1. The Subordinate Judge was wrong in holding that the previous decision of this Court disposed of Issue No. 1. The first part of the latter runs thus ' Whether Nachiappa Chetty and 8th defendant executed plaint promissory note and received consideration from plaintiff: 'and the question of whether the promissory note was supported by consideration was not considered at all by the learned Judges.
2. We must, therefore, call for a finding on the evidence on record on the question of whether the plaint promissory note was or was not supported by consideration. The finding should be submitted in two months from this date, and seven days will be-allowed for filing objections.
3. In compliance with the order contained in the above judgment, the Judge of the Temporary Subordinate Court of Ramnad at Madura submitted his finding that no consideration was paid by the plaintiff and that, therefore, nothing was due to him thereunder.
4. These appeals and the memorandum of objections filed by the 1st respondent in Appeal No. 112 of 1916 came on for final hearing on the 30th January 1918.
5. Mr. T. Narasimha Iyengar and the Hon'ble Mr. T. Bangachariar, for the Appellants.--The plaintiff's suit is not maintainable. No consideration passed from him. Though consideration need not necessarily proceed from the promise, in this case the real promise is himself one of the promisors. The latter could not institute the suit against himself. His benamidar, the plaintiff, cannot claim to be in a better position.
6. Mr. C. V. Ananthakrishna Aiyar, for the Plaintiff Respondent.--Plaintiff, as the holder of the not, was entitled to maintain the suit. The fact that the money belonged to 8th defendant is not material. Besides 8th defendant was different from the firm which was the real promisor,
7. This case has come up to this Court more than once and has given rise to differing comments on the wording of the judgments of this Court. It is, therefore. desirable to state once again the facts of the case, so that there may be no occasion for further misunderstanding.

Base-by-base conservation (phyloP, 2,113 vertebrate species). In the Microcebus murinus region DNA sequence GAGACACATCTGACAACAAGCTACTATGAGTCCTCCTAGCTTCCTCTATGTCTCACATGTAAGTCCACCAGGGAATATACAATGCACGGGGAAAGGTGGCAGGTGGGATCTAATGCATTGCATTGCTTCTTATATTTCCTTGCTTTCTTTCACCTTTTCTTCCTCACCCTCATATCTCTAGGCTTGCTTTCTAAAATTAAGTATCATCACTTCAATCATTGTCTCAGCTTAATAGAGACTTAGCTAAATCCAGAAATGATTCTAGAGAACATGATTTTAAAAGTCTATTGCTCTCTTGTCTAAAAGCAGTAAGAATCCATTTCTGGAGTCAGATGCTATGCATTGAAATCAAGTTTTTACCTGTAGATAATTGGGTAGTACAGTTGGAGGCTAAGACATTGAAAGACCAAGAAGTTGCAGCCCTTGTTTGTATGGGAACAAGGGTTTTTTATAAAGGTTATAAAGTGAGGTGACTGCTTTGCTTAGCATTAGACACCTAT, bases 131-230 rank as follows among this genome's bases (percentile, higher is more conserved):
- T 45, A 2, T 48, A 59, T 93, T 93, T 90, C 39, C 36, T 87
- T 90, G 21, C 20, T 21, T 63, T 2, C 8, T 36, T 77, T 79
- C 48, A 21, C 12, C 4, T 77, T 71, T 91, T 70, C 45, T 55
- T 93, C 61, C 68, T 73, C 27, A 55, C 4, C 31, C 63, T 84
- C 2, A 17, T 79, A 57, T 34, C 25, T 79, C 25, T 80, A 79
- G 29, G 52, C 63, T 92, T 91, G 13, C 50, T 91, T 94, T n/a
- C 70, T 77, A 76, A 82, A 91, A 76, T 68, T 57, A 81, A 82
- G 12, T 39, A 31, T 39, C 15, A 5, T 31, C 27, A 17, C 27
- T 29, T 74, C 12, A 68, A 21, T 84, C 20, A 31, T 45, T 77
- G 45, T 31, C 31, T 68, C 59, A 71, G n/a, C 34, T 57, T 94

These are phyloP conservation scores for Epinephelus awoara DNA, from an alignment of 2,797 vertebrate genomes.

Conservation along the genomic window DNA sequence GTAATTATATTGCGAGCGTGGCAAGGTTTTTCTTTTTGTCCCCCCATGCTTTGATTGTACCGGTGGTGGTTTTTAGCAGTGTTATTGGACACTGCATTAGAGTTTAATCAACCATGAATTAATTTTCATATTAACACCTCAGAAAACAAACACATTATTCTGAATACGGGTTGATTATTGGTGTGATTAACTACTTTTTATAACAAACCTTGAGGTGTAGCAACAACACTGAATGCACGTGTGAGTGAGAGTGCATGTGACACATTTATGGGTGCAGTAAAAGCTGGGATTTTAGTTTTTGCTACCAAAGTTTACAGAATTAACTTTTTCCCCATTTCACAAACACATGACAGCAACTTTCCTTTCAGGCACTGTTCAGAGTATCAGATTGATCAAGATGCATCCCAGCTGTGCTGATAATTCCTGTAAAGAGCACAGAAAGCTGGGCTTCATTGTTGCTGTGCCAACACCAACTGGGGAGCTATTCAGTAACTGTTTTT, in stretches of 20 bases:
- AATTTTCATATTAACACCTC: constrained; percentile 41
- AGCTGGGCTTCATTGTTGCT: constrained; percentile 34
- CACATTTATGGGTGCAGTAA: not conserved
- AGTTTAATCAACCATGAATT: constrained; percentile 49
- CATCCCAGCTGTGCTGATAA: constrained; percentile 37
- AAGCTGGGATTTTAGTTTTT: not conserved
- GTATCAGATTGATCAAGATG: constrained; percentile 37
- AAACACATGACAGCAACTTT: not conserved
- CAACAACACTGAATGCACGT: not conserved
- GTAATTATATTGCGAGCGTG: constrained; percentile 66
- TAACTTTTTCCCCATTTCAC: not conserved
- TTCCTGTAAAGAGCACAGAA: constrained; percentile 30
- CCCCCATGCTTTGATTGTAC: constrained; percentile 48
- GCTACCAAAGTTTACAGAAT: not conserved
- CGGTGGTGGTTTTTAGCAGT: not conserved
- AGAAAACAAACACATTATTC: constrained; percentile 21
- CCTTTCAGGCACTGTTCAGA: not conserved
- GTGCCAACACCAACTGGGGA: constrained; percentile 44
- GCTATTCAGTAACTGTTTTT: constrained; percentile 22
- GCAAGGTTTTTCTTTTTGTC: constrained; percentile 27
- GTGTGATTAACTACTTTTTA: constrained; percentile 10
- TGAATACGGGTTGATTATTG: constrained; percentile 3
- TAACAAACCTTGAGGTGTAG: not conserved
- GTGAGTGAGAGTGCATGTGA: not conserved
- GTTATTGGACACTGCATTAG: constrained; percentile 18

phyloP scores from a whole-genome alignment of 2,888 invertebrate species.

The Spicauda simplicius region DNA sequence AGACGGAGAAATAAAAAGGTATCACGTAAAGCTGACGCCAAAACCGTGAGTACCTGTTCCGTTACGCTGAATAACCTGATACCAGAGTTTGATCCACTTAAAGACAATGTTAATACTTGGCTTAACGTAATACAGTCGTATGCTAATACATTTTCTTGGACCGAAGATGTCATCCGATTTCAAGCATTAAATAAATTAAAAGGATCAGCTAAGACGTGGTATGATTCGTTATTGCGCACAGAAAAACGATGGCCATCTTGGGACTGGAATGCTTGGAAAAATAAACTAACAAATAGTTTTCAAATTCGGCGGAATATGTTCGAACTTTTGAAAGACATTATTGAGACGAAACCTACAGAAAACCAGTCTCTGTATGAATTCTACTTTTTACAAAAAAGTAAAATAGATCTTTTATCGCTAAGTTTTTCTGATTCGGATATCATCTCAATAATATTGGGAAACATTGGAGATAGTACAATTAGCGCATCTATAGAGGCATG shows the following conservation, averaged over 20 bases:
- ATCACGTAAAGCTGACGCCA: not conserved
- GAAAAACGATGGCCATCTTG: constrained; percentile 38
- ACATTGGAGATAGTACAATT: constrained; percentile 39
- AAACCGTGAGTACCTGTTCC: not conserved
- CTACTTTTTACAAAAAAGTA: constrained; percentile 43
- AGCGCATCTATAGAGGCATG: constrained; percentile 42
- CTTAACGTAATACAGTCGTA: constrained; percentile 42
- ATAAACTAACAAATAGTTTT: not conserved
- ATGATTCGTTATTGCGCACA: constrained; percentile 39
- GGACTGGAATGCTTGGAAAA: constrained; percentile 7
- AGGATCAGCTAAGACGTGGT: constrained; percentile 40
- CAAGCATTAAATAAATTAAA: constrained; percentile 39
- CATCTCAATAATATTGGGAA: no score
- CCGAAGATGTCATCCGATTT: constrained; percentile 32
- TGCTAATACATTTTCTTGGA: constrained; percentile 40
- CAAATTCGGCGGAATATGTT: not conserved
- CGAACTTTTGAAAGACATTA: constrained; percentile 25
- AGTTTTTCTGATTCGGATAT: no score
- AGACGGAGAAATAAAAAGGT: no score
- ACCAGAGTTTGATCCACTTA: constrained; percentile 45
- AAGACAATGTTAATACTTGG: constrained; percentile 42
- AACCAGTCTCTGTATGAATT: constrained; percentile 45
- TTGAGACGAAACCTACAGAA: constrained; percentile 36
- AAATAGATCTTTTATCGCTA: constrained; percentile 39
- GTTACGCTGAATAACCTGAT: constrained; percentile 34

8. The plaintiff sued on a promissory note standing in his name. His case was that he paid money for the note. The executants were one Nachiappa Chetty who, it was alleged, was the agent of the firm of which defendants Nos. 1 to 5 were said to be the partners, and the 8th defendant who, it was alleged, was the agent and partner of a firm of which defendants Nos. 6 to 10- were the partners. Defendants Nos. 1 to 5 stated that no money came from the plaintiff and that the real lender was the 8th defendant, between whose firm and the firm of defendants Nos. 1 to 5 the loan was adjusted. In this state of the pleadings, the first issue was raised which in substance involved the decision of two questions, (a) whether plaintiff advanced the money and was consequently entitled to sue and (6) if not, whether the plaintiff being a benamidar for the 8th defendant was entitled to maintain the suit. On the first occasion the Subordinate Judge held that plaintiff being a name-lender was not entitled to maintain the suit. He also found that there was an endorsement to the 8th defendant by the plaintiff, and that the note went out of' the possession of the plaintiff.